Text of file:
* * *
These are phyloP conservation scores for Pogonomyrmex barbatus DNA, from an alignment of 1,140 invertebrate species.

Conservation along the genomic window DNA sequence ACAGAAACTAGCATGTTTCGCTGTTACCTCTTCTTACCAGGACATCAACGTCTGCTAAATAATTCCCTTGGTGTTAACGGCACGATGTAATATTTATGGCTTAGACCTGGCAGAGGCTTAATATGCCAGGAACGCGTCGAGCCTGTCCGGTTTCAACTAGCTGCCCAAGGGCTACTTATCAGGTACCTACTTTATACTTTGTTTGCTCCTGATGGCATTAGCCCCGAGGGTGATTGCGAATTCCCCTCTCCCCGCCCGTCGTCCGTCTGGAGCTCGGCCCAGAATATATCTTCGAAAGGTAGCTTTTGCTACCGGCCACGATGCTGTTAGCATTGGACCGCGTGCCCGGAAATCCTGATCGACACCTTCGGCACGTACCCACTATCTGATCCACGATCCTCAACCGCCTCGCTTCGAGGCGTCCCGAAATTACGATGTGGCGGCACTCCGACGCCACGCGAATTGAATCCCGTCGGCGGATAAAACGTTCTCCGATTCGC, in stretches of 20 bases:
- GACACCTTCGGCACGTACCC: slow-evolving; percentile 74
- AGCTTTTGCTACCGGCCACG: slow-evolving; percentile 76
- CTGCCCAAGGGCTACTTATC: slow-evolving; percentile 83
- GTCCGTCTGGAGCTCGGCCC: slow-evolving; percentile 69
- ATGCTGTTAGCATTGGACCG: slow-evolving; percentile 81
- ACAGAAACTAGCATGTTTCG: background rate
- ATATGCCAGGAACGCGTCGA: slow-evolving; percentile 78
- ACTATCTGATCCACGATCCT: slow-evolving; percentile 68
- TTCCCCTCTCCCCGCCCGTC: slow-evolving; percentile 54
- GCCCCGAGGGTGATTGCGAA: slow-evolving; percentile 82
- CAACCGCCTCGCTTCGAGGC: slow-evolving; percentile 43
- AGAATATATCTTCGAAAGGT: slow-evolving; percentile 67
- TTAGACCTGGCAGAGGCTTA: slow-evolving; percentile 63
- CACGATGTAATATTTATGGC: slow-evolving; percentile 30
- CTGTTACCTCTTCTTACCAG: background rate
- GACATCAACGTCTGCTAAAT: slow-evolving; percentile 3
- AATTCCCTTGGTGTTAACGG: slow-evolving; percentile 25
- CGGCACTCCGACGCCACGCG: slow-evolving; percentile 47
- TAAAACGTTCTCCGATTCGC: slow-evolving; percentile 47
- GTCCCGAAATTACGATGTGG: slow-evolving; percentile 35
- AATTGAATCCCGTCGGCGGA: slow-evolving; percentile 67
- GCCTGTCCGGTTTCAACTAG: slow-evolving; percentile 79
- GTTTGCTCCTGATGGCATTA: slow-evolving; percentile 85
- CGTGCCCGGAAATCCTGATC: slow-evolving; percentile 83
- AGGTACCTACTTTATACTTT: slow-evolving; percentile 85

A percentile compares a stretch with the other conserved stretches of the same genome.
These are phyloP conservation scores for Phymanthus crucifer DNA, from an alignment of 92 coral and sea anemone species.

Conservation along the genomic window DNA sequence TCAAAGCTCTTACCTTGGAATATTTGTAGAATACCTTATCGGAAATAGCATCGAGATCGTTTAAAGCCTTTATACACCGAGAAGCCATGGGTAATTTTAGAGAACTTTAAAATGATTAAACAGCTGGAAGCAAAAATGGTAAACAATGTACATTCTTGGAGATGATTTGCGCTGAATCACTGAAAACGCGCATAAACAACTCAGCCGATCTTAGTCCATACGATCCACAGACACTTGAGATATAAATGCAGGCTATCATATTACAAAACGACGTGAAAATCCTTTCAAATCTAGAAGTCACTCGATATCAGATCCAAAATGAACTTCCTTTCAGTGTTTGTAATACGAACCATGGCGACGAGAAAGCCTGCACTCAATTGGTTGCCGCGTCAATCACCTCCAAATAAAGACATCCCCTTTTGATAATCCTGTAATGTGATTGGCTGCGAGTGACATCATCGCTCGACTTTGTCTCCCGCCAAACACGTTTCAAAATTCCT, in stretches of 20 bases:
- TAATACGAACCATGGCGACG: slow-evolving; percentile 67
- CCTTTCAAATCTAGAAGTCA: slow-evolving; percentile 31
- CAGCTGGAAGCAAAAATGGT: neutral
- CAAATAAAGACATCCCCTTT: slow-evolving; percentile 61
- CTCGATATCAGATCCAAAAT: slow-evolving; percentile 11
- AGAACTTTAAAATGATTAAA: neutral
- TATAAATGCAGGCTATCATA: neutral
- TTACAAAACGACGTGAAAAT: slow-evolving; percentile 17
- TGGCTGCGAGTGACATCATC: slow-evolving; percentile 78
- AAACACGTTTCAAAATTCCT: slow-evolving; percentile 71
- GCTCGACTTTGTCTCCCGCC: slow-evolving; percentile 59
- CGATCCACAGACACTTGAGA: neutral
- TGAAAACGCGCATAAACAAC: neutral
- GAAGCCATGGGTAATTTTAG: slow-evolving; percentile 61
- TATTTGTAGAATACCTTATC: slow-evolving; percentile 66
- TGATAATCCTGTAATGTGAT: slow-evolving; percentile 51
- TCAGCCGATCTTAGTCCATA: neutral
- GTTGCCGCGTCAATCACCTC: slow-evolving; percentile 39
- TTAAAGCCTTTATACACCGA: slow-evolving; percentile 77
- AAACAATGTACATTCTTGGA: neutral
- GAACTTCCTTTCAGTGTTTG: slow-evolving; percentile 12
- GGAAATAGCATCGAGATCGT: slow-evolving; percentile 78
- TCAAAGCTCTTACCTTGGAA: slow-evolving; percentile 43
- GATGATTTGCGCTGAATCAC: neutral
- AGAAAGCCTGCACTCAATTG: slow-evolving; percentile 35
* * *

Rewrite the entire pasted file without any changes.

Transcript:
These are phyloP conservation scores for Pogonomyrmex barbatus DNA, from an alignment of 1,140 invertebrate species.

Conservation along the genomic window DNA sequence ACAGAAACTAGCATGTTTCGCTGTTACCTCTTCTTACCAGGACATCAACGTCTGCTAAATAATTCCCTTGGTGTTAACGGCACGATGTAATATTTATGGCTTAGACCTGGCAGAGGCTTAATATGCCAGGAACGCGTCGAGCCTGTCCGGTTTCAACTAGCTGCCCAAGGGCTACTTATCAGGTACCTACTTTATACTTTGTTTGCTCCTGATGGCATTAGCCCCGAGGGTGATTGCGAATTCCCCTCTCCCCGCCCGTCGTCCGTCTGGAGCTCGGCCCAGAATATATCTTCGAAAGGTAGCTTTTGCTACCGGCCACGATGCTGTTAGCATTGGACCGCGTGCCCGGAAATCCTGATCGACACCTTCGGCACGTACCCACTATCTGATCCACGATCCTCAACCGCCTCGCTTCGAGGCGTCCCGAAATTACGATGTGGCGGCACTCCGACGCCACGCGAATTGAATCCCGTCGGCGGATAAAACGTTCTCCGATTCGC, in stretches of 20 bases:
- GACACCTTCGGCACGTACCC: slow-evolving; percentile 74
- AGCTTTTGCTACCGGCCACG: slow-evolving; percentile 76
- CTGCCCAAGGGCTACTTATC: slow-evolving; percentile 83
- GTCCGTCTGGAGCTCGGCCC: slow-evolving; percentile 69
- ATGCTGTTAGCATTGGACCG: slow-evolving; percentile 81
- ACAGAAACTAGCATGTTTCG: background rate
- ATATGCCAGGAACGCGTCGA: slow-evolving; percentile 78
- ACTATCTGATCCACGATCCT: slow-evolving; percentile 68
- TTCCCCTCTCCCCGCCCGTC: slow-evolving; percentile 54
- GCCCCGAGGGTGATTGCGAA: slow-evolving; percentile 82
- CAACCGCCTCGCTTCGAGGC: slow-evolving; percentile 43
- AGAATATATCTTCGAAAGGT: slow-evolving; percentile 67
- TTAGACCTGGCAGAGGCTTA: slow-evolving; percentile 63
- CACGATGTAATATTTATGGC: slow-evolving; percentile 30
- CTGTTACCTCTTCTTACCAG: background rate
- GACATCAACGTCTGCTAAAT: slow-evolving; percentile 3
- AATTCCCTTGGTGTTAACGG: slow-evolving; percentile 25
- CGGCACTCCGACGCCACGCG: slow-evolving; percentile 47
- TAAAACGTTCTCCGATTCGC: slow-evolving; percentile 47
- GTCCCGAAATTACGATGTGG: slow-evolving; percentile 35
- AATTGAATCCCGTCGGCGGA: slow-evolving; percentile 67
- GCCTGTCCGGTTTCAACTAG: slow-evolving; percentile 79
- GTTTGCTCCTGATGGCATTA: slow-evolving; percentile 85
- CGTGCCCGGAAATCCTGATC: slow-evolving; percentile 83
- AGGTACCTACTTTATACTTT: slow-evolving; percentile 85

A percentile compares a stretch with the other conserved stretches of the same genome.
These are phyloP conservation scores for Phymanthus crucifer DNA, from an alignment of 92 coral and sea anemone species.

Conservation along the genomic window DNA sequence TCAAAGCTCTTACCTTGGAATATTTGTAGAATACCTTATCGGAAATAGCATCGAGATCGTTTAAAGCCTTTATACACCGAGAAGCCATGGGTAATTTTAGAGAACTTTAAAATGATTAAACAGCTGGAAGCAAAAATGGTAAACAATGTACATTCTTGGAGATGATTTGCGCTGAATCACTGAAAACGCGCATAAACAACTCAGCCGATCTTAGTCCATACGATCCACAGACACTTGAGATATAAATGCAGGCTATCATATTACAAAACGACGTGAAAATCCTTTCAAATCTAGAAGTCACTCGATATCAGATCCAAAATGAACTTCCTTTCAGTGTTTGTAATACGAACCATGGCGACGAGAAAGCCTGCACTCAATTGGTTGCCGCGTCAATCACCTCCAAATAAAGACATCCCCTTTTGATAATCCTGTAATGTGATTGGCTGCGAGTGACATCATCGCTCGACTTTGTCTCCCGCCAAACACGTTTCAAAATTCCT, in stretches of 20 bases:
- TAATACGAACCATGGCGACG: slow-evolving; percentile 67
- CCTTTCAAATCTAGAAGTCA: slow-evolving; percentile 31
- CAGCTGGAAGCAAAAATGGT: neutral
- CAAATAAAGACATCCCCTTT: slow-evolving; percentile 61
- CTCGATATCAGATCCAAAAT: slow-evolving; percentile 11
- AGAACTTTAAAATGATTAAA: neutral
- TATAAATGCAGGCTATCATA: neutral
- TTACAAAACGACGTGAAAAT: slow-evolving; percentile 17
- TGGCTGCGAGTGACATCATC: slow-evolving; percentile 78
- AAACACGTTTCAAAATTCCT: slow-evolving; percentile 71
- GCTCGACTTTGTCTCCCGCC: slow-evolving; percentile 59
- CGATCCACAGACACTTGAGA: neutral
- TGAAAACGCGCATAAACAAC: neutral
- GAAGCCATGGGTAATTTTAG: slow-evolving; percentile 61
- TATTTGTAGAATACCTTATC: slow-evolving; percentile 66
- TGATAATCCTGTAATGTGAT: slow-evolving; percentile 51
- TCAGCCGATCTTAGTCCATA: neutral
- GTTGCCGCGTCAATCACCTC: slow-evolving; percentile 39
- TTAAAGCCTTTATACACCGA: slow-evolving; percentile 77
- AAACAATGTACATTCTTGGA: neutral
- GAACTTCCTTTCAGTGTTTG: slow-evolving; percentile 12
- GGAAATAGCATCGAGATCGT: slow-evolving; percentile 78
- TCAAAGCTCTTACCTTGGAA: slow-evolving; percentile 43
- GATGATTTGCGCTGAATCAC: neutral
- AGAAAGCCTGCACTCAATTG: slow-evolving; percentile 35